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WORK: A Journal of Prevention, Assessment & Rehabilitation is an interdisciplinary, international journal which publishes high quality peer-reviewed manuscripts covering the entire scope of the occupation of work. The journal's subtitle has been deliberately laid out: The first goal is the prevention of illness, injury, and disability. When this goal is not achievable, the attention focuses on assessment to design client-centered intervention, rehabilitation, treatment, or controls that use scientific evidence to support best practice.
WORK occasionally publishes thematic issues, but in general, issues cover a wide range of topics such as ergonomic considerations with children, youth and students, the challenges facing an aging workforce, workplace violence, injury management, performing artists, ergonomic product evaluations, and the awareness of the political, cultural, and environmental determinants of health related to work.
Dr. Karen Jacobs, the founding editor, and her editorial board especially encourage the publication of research studies, clinical practice, case study reports, as well as personal narratives and critical reflections of lived work experiences (autoethnographic/autobiographic scholarship),
Sounding Board commentaries and
Speaking of Research articles which provide the foundation for better understanding research to facilitate knowledge dissemination.
Narrative Reflections on Occupational Transitions, a new column, is for persons who have successfully transitioned into, between, or out of occupations to tell their stories in a narrative form. With an internationally renowned editorial board,
WORK maintains high standards in the evaluation and publication of manuscripts. All manuscripts are reviewed expeditiously and published in a timely manner.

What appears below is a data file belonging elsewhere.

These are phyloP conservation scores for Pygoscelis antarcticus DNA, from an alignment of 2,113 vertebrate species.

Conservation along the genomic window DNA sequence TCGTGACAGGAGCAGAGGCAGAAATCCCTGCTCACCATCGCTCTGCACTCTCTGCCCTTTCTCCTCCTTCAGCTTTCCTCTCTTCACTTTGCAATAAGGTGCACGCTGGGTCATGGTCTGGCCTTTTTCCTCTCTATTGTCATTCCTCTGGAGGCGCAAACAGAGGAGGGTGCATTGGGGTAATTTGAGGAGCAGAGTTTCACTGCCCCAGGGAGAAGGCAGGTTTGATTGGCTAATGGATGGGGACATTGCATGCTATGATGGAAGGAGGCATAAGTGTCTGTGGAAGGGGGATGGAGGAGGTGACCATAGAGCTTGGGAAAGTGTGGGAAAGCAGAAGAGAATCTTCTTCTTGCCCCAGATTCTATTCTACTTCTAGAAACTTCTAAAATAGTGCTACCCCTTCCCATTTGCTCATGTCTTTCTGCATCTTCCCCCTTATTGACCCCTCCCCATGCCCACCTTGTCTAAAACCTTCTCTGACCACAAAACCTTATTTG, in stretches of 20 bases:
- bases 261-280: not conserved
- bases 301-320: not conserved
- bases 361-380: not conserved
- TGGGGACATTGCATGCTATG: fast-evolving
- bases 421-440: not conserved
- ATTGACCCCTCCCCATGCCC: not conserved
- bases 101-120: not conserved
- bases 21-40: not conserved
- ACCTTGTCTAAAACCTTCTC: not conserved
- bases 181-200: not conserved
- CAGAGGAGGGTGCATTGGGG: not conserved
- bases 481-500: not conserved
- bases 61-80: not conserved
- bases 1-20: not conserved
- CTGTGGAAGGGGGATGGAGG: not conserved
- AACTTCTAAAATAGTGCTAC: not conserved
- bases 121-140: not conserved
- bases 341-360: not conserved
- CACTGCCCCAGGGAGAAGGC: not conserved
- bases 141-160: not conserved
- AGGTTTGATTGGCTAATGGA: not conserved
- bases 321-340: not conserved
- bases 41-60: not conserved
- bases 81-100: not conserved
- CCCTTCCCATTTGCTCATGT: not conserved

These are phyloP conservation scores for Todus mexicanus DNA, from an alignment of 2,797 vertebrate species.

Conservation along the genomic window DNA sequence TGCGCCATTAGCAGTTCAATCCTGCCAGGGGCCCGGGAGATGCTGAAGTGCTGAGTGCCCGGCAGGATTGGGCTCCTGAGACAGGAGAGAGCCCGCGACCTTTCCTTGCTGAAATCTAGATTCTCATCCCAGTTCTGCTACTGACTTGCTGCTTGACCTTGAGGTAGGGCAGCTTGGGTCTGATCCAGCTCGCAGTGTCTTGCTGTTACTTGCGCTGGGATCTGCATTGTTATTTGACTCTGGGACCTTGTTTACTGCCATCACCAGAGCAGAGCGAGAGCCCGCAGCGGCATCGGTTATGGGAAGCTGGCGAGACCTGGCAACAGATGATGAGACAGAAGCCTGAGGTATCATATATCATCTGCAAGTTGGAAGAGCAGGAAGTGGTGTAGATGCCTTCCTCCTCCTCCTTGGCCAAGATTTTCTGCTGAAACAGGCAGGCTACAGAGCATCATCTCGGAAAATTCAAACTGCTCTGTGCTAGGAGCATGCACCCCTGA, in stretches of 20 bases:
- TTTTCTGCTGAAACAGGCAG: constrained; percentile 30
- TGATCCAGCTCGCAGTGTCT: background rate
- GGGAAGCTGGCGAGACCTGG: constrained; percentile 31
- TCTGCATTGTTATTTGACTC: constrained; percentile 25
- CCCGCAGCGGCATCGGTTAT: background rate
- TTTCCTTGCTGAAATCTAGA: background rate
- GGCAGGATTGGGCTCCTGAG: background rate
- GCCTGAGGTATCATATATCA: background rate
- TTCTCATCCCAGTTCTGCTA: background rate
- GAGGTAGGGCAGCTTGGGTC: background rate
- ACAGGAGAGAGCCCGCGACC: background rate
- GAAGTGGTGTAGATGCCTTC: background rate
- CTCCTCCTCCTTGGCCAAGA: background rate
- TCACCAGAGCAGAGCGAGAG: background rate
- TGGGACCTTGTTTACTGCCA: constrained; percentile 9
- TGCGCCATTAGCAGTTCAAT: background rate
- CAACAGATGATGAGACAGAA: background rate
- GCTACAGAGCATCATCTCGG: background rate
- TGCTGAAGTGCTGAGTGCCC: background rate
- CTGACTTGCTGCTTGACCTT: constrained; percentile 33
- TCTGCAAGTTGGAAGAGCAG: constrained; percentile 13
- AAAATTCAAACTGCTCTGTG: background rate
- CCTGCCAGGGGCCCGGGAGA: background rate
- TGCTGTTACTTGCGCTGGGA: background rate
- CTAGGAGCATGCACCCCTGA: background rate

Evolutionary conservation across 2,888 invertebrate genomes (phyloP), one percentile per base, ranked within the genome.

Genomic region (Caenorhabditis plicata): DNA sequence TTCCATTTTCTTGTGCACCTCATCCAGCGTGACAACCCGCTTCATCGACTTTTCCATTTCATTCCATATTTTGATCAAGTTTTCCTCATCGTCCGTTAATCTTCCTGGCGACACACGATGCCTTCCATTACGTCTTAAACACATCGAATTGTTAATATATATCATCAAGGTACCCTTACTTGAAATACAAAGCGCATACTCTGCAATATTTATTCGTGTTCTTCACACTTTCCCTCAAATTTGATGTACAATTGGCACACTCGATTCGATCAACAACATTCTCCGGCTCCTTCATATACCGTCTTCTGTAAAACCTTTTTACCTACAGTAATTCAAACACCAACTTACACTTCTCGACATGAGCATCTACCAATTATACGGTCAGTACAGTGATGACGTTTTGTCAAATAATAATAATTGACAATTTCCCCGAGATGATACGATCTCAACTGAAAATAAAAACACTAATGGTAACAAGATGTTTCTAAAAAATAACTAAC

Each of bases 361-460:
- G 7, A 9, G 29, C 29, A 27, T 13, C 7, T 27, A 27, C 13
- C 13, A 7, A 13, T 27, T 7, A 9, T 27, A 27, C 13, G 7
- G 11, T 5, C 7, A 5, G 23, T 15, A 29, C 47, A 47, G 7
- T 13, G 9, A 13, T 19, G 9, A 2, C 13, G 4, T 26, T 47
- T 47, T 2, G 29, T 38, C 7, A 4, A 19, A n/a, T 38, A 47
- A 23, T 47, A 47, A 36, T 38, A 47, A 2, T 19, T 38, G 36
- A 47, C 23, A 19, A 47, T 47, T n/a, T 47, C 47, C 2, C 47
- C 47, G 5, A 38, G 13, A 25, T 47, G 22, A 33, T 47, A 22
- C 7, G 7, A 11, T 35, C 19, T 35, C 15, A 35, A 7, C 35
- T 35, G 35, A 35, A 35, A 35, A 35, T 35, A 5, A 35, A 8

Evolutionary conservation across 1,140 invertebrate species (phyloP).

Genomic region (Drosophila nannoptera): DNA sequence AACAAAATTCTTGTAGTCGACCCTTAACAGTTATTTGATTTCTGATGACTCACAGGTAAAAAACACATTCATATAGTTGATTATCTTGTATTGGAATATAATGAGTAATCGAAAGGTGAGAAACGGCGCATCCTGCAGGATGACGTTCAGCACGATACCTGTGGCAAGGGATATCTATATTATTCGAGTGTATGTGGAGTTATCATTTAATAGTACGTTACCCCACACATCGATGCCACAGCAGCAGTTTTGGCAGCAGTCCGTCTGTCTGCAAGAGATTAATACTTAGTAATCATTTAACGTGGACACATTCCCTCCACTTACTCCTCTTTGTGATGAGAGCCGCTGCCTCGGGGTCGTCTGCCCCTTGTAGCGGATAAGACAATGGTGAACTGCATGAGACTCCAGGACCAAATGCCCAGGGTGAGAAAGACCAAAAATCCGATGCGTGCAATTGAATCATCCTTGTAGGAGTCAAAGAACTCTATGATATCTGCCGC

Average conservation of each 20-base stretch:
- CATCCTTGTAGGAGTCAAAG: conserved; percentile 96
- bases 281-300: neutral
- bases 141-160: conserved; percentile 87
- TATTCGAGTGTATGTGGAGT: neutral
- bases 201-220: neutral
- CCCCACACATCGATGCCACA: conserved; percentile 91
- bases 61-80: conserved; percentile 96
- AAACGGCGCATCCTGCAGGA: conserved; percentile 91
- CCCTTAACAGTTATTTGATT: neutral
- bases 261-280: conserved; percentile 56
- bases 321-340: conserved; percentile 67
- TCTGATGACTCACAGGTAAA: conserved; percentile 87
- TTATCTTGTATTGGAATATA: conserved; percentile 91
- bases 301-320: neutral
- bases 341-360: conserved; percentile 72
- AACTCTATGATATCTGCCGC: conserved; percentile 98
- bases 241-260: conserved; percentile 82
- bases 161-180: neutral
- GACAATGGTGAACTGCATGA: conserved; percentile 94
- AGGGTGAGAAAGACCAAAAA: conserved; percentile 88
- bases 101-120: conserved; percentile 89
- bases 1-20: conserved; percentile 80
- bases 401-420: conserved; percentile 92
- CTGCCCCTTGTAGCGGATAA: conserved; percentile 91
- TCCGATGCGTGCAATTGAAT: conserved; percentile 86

WORK prides itself on being an author-friendly journal.
WORK celebrates its 25th anniversary in 2015.
*WORK is affiliated with the Canadian Association of Occupational Therapists (CAOT)* *WORK is endorsed by the International Ergonomics Association (IEA)* *WORK gives out the yearly Cheryl Bennett Best Paper Award*
Abstract: Chronic pain can limit a client's ability to participate in the therapeutic regime of a work hardening program. Modalities that serve to decrease the pain perceived by such clients might increase their ability to benefit from the program. The present study was designed to investigate the effects of music on clients' pain perception while engaged in a work hardening program. Ten subjects from two work hardening programs participated. The data collection period covered 4 days, during which clients listened to music for 2 days and did not listen to music for 2 days while performing their regular work hardening duties.…Subjects alternated between music and nonmusic days. Data describing clients' perceptions of both pain intensity and unpleasantness were gathered every half hour using a sliding version of the visual analog scale. Analysis of variance revealed a statistically significant lower level of pain perception on days clients listened to music versus when they did not listen to music.